That's actually incorrect, as anyone getting an account prior to Oct something or other will also receive it for free. And interestingly enough, it was marked free when I looked at it, and was not in my account.

4 days ago
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Microsoft Paid NFL $400 Million To Use Surface, But Announcers Call Them iPads

Gr8Apes Re:Hahahaha (405 comments)

In the 700K range you'd have to be at least . . . 12? dunno if that's "old" these days.

about a week ago
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Top EU Court: Libraries Can Digitize Books Without Publishers' Permission

Gr8Apes Re:"they will need to pay the publisher" (102 comments)

The other interesting thing about this is that now libraries will never "lose" a book, or have it wear out, etc, as long as they have good backups. Probably another reason publishers were against it - once bought, no repeat business.

about a week ago
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UCLA Biologists Delay the Aging Process In Fruit Flies

Gr8Apes Re:Great... (82 comments)

...who can't pee, filling up the pockets...

Comma, or no comma?

about two weeks ago
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AT&T Says 10Mbps Is Too Fast For "Broadband," 4Mbps Is Enough

Gr8Apes Re:Sorry guys, but you are full of shit (527 comments)

I'd say at this point a minimum 10Mbps up is required. Down has to be equal or higher, with low-latency, although I'd prefer down around 50Mbps, to handle more than 1 HD stream.

about two weeks ago
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Scientists Sequence Coffee Genome, Ponder Genetic Modification

Gr8Apes Re: Le sigh.... (167 comments)

Let's drop RoundUp from the discussion entirely and "shift the goalposts" back to where I started - the self-perpetuating nature of GMO. This still unfortunately revolves around Monsanto with a second reference in wikipedia that also notes this case:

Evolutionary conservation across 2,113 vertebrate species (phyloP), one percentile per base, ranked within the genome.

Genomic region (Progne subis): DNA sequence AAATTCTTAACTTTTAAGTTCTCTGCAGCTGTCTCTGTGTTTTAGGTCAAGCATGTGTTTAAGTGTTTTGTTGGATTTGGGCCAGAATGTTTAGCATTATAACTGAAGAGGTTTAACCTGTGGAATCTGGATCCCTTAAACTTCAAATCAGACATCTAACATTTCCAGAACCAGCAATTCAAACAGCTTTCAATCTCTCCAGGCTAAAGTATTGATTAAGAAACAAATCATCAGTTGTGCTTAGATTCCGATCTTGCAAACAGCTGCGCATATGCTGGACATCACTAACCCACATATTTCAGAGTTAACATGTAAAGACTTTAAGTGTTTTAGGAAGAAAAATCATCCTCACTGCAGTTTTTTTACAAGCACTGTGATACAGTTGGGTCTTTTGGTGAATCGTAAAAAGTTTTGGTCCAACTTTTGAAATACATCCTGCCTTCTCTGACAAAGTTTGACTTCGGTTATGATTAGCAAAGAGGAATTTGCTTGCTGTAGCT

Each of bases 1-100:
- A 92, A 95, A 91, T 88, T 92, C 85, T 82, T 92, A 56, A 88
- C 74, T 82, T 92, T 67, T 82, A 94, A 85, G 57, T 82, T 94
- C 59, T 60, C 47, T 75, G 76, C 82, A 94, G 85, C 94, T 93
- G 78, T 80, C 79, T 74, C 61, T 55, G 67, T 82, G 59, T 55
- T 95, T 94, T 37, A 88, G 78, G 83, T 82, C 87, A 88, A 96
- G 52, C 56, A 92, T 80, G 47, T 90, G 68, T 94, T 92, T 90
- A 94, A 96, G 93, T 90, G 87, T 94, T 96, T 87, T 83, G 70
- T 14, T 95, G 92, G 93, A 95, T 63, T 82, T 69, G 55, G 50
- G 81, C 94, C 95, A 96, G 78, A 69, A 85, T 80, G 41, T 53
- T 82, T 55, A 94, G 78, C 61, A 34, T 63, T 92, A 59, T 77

In May 2013, glyphosate-resistant wheat (a GMO) that was not yet approved for release was discovered in a farm in Oregon, growing as a weed or "volunteer plant". The wheat was developed by Monsanto, and was a strain that was field-tested from 1998 to 2005 and was in the regulatory approval process before Monsanto withdrew it based on concern that importers would avoid the crop. The last field test in Oregon occurred in 2001. As of May 2013 there was no information as to how the wheat got there or whether it had entered the food supply; volunteer wheat from a former test field two miles away was tested and it was not found to be glyphosate-resistant. Monsanto faced penalties up to $1 million if violations of the Plant Protection Act would be found. The discovery threatened US wheat exports which totaled $8.1 billion in 2012; the US is the world's largest wheat exporter.[208][209] New Scientist reported that the variety of wheat was rarely imported into Europe and doubted that the discovery of the wheat would affect Europe, but more likely destined for Asia. According to Monsanto it destroyed all the material it held after completing trials in 2004 and it was "mystified" by its appearance.